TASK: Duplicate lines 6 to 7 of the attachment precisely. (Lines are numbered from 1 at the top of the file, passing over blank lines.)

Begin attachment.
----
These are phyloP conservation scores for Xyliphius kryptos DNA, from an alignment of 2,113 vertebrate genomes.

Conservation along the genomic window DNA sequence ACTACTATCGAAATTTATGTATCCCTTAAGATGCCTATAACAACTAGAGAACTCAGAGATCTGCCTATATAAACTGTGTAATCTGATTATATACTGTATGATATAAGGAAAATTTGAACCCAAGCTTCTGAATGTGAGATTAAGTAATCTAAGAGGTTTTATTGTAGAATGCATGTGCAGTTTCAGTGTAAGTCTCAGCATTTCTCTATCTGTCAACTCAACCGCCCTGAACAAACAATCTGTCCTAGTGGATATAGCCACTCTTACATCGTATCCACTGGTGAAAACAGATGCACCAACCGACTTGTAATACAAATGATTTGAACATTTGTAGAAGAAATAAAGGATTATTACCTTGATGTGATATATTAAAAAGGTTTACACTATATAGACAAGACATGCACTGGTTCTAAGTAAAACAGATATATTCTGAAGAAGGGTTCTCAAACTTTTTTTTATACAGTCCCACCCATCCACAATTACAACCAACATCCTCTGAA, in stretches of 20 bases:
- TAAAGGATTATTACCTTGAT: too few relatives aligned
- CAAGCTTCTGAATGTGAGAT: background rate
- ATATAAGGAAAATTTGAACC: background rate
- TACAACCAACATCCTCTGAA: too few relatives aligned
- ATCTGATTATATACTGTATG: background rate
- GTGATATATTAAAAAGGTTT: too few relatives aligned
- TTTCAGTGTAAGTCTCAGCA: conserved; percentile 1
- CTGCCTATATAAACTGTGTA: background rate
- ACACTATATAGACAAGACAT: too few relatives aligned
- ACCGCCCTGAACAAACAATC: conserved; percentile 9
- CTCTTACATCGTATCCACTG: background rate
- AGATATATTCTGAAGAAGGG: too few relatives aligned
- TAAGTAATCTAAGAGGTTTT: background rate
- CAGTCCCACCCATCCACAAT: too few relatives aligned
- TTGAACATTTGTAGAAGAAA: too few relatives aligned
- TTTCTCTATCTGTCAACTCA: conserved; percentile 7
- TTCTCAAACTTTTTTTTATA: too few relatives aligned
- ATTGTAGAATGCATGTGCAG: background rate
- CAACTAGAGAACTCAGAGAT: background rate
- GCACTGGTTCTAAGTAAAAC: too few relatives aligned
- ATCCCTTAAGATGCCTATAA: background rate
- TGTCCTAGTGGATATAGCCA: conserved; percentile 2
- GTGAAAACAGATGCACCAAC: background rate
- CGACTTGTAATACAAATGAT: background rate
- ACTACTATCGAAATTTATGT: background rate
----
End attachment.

- TACAACCAACATCCTCTGAA: too few relatives aligned
- ATCTGATTATATACTGTATG: background rate